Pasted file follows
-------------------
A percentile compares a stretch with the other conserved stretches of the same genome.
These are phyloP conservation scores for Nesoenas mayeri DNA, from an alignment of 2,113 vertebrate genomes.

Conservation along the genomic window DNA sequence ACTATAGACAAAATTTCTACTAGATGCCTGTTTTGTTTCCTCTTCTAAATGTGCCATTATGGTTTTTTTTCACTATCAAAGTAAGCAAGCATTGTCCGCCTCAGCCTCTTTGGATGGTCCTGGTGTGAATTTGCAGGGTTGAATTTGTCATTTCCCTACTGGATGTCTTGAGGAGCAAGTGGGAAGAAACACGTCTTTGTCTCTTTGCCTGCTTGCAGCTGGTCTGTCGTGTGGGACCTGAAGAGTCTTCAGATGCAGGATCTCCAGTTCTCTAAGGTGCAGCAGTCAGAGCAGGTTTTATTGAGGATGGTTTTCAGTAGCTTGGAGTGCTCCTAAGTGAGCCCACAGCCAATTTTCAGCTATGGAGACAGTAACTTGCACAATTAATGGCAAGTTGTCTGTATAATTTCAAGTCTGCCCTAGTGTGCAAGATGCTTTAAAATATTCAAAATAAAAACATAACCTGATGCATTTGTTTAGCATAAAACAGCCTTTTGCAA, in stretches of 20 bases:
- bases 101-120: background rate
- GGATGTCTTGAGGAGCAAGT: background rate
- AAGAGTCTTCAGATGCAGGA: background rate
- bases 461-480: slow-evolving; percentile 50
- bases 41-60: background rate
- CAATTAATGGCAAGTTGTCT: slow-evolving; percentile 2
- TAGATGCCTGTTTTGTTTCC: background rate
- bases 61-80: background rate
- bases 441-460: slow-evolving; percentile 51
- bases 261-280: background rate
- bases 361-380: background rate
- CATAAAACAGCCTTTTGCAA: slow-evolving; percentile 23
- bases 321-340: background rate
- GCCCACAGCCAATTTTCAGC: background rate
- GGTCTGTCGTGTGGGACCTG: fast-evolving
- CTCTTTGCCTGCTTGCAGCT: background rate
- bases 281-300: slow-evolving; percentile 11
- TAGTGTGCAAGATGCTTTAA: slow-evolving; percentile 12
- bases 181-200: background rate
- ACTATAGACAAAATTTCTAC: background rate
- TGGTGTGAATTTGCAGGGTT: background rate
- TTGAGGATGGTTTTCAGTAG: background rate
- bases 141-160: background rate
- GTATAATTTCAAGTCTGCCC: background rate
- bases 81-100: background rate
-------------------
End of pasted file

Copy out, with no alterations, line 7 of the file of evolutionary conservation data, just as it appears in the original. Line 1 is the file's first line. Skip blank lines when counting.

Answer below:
- bases 461-480: slow-evolving; percentile 50